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FOI: Proof again that context is crucial

There was the usual gnashing of teeth on Twitter at the fact someone had the nerve to ask, via FOI, the Metropolitan Police to reveal how much it spent on calls to the Speaking Clock.

The answer? £35,000 in two years.

Whenever an FOI response which could be deemed as frivolous emerges, there’s always someone to bemoan  the cost of supplying the FOI. Canny councillors point to the fact they are being asked to make cuts, yet the public still have the right to ask for information which costs money to retrieve.  Some police forces now have tickers on their site which say how much has been spent dealing on FOI requests – automated, you understand, to save money, but also making them utterly pointless.

I’ve even seen a number of journalists complaining that other journalists are abusing FOI with such requests. Follow that logic through and councils wouldn’t have to meet in public, because meeting in public on the off chance a journalist might attend is more expensive than signing stuff off on the quiet.

That said, there remains a duty on a journalist using FOI to make sure their story is in context. FOI delivers facts you ask for. Some authorities will provide additional information to add context – Kirklees Council had a policy whereby the council leader decided what context to add – but it should be the duty of a journalist to ensure they use the facts in a rounded way.

James Ball, a journalist at the Guardian, took the Met Police speaking clock story and applied some context:

The Metropolitan Police is a huge organisation: it has more than 35,000 officers and PSCOs, plus more than 13,000 civilian staff. Even trivial amounts of spending per officer quickly adds up.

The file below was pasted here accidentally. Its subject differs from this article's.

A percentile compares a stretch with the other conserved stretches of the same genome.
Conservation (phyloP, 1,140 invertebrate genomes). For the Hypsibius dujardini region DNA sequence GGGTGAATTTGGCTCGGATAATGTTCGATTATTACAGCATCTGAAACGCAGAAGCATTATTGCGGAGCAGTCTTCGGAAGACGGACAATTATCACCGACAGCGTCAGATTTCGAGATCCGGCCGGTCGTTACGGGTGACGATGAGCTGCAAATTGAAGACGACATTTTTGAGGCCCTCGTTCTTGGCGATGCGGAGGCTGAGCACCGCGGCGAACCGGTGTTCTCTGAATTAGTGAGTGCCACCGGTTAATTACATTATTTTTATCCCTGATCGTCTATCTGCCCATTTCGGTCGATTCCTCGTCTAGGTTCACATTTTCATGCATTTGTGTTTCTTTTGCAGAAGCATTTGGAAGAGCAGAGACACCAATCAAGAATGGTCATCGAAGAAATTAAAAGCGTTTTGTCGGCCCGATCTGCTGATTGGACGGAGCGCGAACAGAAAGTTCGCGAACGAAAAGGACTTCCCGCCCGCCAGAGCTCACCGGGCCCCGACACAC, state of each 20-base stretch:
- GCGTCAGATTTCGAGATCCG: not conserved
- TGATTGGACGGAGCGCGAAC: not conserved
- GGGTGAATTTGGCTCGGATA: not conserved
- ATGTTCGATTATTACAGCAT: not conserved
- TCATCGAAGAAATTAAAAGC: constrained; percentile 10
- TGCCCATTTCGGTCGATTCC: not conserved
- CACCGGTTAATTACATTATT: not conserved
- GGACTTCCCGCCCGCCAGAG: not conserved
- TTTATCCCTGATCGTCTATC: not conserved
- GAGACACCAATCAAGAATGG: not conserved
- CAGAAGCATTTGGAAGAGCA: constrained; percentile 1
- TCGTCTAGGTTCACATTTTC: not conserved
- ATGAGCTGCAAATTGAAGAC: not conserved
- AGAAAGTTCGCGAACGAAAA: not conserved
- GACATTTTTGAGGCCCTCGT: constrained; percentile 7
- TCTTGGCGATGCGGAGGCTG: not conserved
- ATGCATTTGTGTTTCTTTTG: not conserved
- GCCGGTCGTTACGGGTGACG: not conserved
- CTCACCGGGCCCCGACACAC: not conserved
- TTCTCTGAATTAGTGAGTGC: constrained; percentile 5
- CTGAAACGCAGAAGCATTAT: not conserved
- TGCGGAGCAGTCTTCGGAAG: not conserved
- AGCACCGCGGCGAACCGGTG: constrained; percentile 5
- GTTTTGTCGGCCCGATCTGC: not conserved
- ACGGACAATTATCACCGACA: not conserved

So what does the spend on the speaking clock represent? The force spent £16,879 on calls to the service in 2010/11. At 31p per call, that’s just under 54,500 calls over the year.

That works out as 1.5 calls to the speaking clock for each officer, or in other words represents each officer in the force using the service just once or twice each year.

Does such context kill the story? Maybe, maybe not. The speaking clock still feels like a waste of money to me, but if we want to retain the right to know, surely we have to make sure those who we pass such knowledge on to do so with as much of the context as possible at their disposal.

One comment

  1. Er – more to the point, my understanding is that the clock is often used in order to check that police station clocks are accurate which is important for ensuring that the times entered on custody records are correct – and that the times given for the audio-recording of interviews with suspects are correct. If these were significantly inaccurate this would potentially lead to challenges in court as to their veracity.

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